Arizona's medical marijuana law, the Arizona Medical Marijuana Act (AMMA), was approved by voters in 2010. In November 2020, Arizona voters approved Proposition 207, which legalized the use of recreational cannabis for adults aged 21 and older. The law went into effect on November 30, 2020, allowing individuals to possess and use cannabis, and licensed businesses to sell it. Since then, Arizona has quickly become a significant cannabis market in the US. This report will use real-time data from Headset Insights to examine Arizona's place in the American legal cannabis landscape.
The “Grand Canyon State” legalized adult-use sales just over two years ago, and though the Arizona market parallels other US markets in many ways, it has some notable exceptions. Category composition is consistent with other US markets, but the overall market has exhibited slower growth than most emerging markets, up only 2% since 2021. Pricing compression has also been less severe in AZ than in other US markets, with the EQ price of flower only dropping 13% from January to December 2022. Given the market’s heavy verticalization, there has been significant brand consolidation (only second to Massachusetts), mostly driven by flower-producing ‘House Brand,’ defined as any brand produced and sold by a retailer within the same retail chain.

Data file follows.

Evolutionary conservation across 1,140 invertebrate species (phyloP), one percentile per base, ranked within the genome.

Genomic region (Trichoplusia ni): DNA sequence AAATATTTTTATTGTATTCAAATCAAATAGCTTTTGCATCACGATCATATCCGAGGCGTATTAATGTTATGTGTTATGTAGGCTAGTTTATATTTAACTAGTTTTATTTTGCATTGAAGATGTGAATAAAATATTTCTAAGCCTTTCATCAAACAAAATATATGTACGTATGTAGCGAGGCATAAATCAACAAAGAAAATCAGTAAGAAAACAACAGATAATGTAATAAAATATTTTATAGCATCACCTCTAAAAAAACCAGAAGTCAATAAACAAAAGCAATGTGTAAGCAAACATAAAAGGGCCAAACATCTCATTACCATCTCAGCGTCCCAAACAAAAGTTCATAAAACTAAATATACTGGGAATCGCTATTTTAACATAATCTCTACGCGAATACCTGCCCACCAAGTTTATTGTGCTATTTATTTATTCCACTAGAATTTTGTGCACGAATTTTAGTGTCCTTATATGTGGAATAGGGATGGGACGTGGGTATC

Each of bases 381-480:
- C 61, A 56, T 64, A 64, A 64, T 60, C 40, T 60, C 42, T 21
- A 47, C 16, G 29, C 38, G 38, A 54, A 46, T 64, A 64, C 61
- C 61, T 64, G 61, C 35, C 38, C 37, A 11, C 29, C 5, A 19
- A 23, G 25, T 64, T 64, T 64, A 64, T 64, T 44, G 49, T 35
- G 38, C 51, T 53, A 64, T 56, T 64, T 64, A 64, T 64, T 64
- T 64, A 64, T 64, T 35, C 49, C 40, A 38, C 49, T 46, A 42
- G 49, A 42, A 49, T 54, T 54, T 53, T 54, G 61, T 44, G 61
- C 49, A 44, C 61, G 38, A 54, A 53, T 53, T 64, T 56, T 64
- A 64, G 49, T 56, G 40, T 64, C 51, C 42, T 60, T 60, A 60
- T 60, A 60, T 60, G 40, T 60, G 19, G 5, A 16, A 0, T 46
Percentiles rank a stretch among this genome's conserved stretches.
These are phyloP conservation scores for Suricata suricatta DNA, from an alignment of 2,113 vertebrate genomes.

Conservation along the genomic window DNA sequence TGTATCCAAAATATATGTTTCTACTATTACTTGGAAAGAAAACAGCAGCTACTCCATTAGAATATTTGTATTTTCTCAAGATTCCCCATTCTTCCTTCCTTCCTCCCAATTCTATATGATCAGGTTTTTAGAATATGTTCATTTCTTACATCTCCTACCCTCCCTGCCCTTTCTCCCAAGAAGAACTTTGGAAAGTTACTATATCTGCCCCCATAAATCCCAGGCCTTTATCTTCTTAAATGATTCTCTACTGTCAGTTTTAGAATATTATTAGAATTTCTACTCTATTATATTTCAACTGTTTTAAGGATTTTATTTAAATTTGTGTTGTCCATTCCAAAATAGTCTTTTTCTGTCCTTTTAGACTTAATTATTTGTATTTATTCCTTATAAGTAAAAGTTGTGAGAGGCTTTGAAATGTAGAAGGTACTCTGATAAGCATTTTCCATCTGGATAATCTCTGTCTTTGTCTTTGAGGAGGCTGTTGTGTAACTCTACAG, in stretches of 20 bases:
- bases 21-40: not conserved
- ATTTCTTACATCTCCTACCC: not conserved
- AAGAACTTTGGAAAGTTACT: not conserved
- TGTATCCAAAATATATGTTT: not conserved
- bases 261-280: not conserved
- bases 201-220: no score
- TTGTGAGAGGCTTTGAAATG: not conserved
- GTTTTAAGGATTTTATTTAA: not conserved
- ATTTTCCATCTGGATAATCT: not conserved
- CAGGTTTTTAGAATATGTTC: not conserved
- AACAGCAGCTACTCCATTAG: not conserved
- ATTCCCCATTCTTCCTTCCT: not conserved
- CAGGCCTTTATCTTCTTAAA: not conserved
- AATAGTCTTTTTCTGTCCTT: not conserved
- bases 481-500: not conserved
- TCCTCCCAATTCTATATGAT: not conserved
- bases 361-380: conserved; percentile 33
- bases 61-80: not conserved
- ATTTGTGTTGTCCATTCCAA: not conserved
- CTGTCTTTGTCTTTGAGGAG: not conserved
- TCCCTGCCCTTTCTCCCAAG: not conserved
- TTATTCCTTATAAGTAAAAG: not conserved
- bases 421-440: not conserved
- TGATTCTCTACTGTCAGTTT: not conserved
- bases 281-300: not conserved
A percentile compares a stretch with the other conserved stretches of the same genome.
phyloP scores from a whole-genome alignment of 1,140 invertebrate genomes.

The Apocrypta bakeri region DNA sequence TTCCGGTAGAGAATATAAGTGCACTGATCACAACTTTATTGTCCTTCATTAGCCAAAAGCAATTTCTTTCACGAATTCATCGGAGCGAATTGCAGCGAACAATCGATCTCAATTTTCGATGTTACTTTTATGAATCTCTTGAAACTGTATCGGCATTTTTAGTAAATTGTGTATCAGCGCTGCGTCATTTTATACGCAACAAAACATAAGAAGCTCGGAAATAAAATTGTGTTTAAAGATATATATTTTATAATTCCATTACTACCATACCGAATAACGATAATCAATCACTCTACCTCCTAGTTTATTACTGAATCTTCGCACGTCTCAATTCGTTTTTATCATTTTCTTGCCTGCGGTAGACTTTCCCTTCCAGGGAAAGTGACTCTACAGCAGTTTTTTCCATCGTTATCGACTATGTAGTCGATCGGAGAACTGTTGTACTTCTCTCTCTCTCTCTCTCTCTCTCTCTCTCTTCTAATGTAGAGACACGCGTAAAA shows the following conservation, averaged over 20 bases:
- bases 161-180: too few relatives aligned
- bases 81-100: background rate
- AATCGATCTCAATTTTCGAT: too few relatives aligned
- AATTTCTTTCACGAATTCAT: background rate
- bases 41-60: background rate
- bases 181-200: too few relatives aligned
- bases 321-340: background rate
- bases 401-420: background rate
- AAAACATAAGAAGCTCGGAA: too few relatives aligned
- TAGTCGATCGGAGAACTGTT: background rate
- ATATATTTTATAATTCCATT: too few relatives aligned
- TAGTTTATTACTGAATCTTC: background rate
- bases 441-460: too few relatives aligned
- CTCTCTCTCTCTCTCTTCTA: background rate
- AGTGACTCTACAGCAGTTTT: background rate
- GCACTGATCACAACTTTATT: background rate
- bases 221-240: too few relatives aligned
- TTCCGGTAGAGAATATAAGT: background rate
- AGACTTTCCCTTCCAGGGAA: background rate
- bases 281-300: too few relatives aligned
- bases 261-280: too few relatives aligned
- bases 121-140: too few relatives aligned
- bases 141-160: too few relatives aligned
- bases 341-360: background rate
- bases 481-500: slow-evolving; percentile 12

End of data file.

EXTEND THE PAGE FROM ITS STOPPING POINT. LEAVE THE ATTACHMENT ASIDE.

Data for this report comes from real-time sales reporting by participating cannabis retailers via their point-of-sale systems, which are linked up with Headset’s business intelligence software. Headset’s data is very reliable, as it comes digitally direct from our partner retailers. However, the potential does exist for misreporting in the instance of duplicates, incorrectly classified products, inaccurate entry of products into point-of-sale systems, or even simple human error at the point of purchase. Thus, there is a slight margin of error to consider. In this report we examine sales from US Headset Insights markets. This includes AZ, CA, CO, IL, MA, MD, MI, NV, OR, and WA.
Total annual sales by market
Arizona was the seventh largest Headset-tracked cannabis market in the US last year, with just under $1.4B in total adult use and medical sales. In 2022, Arizona’s cannabis sales surpassed those of several mature markets such as Washington, Nevada, and Oregon and was close behind Massachusetts and Colorado.
Monthly sales and unit volume